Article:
Upsert is an insert operation with detection of duplicates. The application will update the existing record when a duplicate is detected instead of creating a new record instance. Modern database engines support a dedicated SQL command Merge that performs this function. Applications created with Code On Time offer an elegant mechanism of SQL Business Rules that allows creating flexible and configurable Merge operations.
Let’s implement upsert for the Products table of the Northwind sample. The picture below shows two duplicate records of the product “Chai”.
The upsert implementation will detect an attempt to insert a duplicated product, and will update the values of the existing one.
Delete the duplicate “Chai” record from the list of Products, and paste the following query into SQL Server Management Studio:
-- debug declare @ProductID int declare @ProductName nvarchar(40) = 'Chai' declare @SupplierID int declare @CategoryID int declare @QuantityPerUnit nvarchar(20) declare @UnitPrice money = 42 declare @UnitsInStock smallint declare @UnitsOnOrder smallint declare @ReorderLevel smallint declare @Discontinued bit declare @BusinessRules_PreventDefault int -- end debug select @ProductID = ProductID from Products where ProductName = @ProductName if @ProductID is not null begin set @BusinessRules_PreventDefault = 1 update Products set SupplierID = IsNull(@SupplierID,SupplierID), CategoryID = IsNull(@CategoryID,CategoryID), QuantityPerUnit = IsNull(@QuantityPerUnit,QuantityPerUnit), UnitPrice = IsNull(@UnitPrice,UnitPrice), UnitsInStock = IsNull(@UnitsInStock,UnitsInStock), UnitsOnOrder = IsNull(@UnitsOnOrder,UnitsOnOrder), ReorderLevel = IsNull(@ReorderLevel,ReorderLevel), Discontinued = IsNull(@Discontinued,Discontinued) where ProductID = @ProductID end
The sample debug parameters represent values of a new product where Product Name is “Chai”, and Unit Price is “42”. The script will try to find an existing product that matches the Product Name. If a match is found, then the application framework is instructed to prevent executing the default Insert command. This is accomplished by setting the value of @BusinessRules_PreventDefault parameter to true. Then the new record values will be used to update the existing product. If a new column value is null, then the current column value is preserved with the help of IsNull function.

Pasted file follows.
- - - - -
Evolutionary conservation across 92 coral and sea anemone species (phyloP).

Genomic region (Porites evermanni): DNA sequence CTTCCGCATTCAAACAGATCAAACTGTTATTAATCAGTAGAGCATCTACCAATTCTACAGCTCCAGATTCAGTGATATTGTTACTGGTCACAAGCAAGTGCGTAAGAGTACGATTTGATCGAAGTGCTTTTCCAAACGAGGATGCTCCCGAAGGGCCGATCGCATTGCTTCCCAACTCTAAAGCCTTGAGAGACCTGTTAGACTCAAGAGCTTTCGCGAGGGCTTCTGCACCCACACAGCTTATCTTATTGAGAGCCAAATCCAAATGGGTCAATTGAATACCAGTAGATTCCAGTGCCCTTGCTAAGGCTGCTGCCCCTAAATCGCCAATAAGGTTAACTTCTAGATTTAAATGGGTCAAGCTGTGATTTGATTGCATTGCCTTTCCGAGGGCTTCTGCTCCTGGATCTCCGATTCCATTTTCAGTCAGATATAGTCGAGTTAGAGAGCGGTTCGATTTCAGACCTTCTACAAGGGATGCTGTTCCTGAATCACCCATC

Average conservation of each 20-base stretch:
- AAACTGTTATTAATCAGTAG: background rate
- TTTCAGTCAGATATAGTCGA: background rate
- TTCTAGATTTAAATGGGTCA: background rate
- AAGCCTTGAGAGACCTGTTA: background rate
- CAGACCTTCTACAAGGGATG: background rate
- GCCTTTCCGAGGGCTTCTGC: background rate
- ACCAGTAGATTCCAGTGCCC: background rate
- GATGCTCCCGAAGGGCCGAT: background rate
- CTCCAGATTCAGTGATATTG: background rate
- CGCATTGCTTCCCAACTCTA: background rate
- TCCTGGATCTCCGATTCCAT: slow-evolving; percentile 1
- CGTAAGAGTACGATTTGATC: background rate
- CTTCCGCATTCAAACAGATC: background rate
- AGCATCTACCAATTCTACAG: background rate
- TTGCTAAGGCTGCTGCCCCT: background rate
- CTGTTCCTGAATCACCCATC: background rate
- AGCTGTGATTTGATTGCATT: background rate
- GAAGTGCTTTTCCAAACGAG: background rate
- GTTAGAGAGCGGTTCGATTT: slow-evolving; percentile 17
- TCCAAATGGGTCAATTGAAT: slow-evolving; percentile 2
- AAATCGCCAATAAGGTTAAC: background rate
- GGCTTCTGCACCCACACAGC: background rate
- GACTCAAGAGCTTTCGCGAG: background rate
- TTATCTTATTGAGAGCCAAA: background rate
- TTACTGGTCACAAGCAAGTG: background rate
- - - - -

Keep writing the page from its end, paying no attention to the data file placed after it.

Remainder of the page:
Execute the query. A message will state that 1 row was affected. Go back to the application and refresh the view, and you will see that the query has only updated the existing “Chai” record.
Let’s integrate this script in a new business rule of Products controller.
Start the Project Designer. In the Project Explorer, switch to the Controllers tab. Right-click on Products / Business Rules node, and select New Business Rule option.
Use the following properties.
Copy and paste the script from above.
This business rule will execute before every Insert command.
The application framework will ignore the debug section. You can keep the debug section in the script or take it out – it will not make any difference.
Press OK to save the new business rule. On the toolbar, click Browse option.
Navigate to the Products page. Create a new product with the following field values:
Instead of creating the new record, the application updated the existing product. It is automatically selected in the user interface.
This business rule will also work with the Import action. Create a spreadsheet, and paste in the following table:
|Product Name||Supplier Company Name||Unit Price|
|Aniseed Syrup||Tokyo Traders||44|
Save the spreadsheet as a CSV (Comma delimited) file type.
On the action bar of the web application, select Actions | Import from File option.
Make sure that the columns are matching, and press Import.
Confirm the operation. Sort by the Product Name field by clicking on the header text. Two of the records already existed, and Unit Price and Supplier Company Name for these records has been updated. The “ABCDE” Product Name was unique, so the row was added.
There are advantages of using SQL Business Rules over the standard Merge operation. If additional processing is required or duplicate records have to be staged in a separate table, then business rules provide more flexibility over the insert/update combination offered by Merge.